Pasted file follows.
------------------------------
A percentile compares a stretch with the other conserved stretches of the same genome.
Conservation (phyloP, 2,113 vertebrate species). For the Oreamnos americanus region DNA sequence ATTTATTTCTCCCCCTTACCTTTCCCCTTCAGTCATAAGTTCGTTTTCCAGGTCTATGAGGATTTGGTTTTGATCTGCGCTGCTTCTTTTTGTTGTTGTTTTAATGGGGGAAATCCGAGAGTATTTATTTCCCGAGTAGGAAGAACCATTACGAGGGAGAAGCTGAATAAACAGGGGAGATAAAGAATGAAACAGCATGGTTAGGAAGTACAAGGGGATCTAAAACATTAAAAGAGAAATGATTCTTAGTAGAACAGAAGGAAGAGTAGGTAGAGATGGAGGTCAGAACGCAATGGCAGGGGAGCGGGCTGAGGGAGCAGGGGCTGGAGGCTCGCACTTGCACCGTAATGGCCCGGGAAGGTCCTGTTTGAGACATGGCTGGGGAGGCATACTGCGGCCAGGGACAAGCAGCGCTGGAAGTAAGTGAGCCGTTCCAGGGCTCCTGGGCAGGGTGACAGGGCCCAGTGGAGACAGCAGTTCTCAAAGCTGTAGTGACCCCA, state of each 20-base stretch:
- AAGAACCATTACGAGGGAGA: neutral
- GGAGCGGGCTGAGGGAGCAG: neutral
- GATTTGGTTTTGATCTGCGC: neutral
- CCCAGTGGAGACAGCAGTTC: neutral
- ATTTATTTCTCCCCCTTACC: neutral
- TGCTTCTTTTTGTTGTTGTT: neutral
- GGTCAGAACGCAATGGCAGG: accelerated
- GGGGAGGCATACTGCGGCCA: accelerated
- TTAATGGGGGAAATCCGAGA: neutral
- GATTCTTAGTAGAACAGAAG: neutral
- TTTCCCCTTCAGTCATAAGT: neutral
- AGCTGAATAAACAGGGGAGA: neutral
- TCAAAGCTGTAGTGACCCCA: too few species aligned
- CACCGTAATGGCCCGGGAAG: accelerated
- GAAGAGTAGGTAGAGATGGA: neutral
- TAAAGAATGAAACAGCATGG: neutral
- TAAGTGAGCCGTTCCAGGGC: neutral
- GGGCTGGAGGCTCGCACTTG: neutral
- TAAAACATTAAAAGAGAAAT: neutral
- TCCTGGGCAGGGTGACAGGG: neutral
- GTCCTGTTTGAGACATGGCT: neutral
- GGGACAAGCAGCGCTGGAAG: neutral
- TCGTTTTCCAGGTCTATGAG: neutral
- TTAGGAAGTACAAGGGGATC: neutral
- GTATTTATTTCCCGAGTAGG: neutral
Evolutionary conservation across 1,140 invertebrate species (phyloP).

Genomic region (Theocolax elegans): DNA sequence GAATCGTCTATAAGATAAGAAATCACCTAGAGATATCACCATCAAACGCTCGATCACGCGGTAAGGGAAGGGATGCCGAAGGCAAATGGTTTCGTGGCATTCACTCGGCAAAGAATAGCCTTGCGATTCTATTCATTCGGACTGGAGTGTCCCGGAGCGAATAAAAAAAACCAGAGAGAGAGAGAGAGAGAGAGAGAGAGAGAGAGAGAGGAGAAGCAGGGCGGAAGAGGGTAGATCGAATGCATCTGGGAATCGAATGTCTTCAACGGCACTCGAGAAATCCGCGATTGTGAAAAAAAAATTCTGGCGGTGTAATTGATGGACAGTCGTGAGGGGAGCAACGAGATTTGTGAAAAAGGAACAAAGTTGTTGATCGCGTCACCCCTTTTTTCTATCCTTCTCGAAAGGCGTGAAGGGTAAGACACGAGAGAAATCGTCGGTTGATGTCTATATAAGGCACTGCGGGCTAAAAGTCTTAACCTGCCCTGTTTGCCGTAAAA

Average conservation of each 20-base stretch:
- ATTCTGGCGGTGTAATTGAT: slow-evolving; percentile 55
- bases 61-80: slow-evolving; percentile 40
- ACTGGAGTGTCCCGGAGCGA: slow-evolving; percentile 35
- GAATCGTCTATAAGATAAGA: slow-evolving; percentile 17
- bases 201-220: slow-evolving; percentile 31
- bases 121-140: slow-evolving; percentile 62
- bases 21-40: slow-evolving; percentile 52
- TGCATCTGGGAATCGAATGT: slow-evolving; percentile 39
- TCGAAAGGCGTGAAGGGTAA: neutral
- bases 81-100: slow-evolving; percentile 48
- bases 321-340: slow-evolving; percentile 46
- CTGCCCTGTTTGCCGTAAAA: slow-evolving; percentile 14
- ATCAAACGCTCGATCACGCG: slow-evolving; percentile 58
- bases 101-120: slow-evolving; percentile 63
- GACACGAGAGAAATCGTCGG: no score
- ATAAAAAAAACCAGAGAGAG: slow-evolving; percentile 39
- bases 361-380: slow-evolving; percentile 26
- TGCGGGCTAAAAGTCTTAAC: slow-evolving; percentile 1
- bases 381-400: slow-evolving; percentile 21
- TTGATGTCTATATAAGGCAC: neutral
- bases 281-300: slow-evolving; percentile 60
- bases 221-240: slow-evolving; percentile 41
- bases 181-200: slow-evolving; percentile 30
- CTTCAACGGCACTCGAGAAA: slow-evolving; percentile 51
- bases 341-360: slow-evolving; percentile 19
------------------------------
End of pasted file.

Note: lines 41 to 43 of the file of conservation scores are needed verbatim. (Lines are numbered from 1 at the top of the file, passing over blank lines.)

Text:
- bases 321-340: slow-evolving; percentile 46
- CTGCCCTGTTTGCCGTAAAA: slow-evolving; percentile 14
- ATCAAACGCTCGATCACGCG: slow-evolving; percentile 58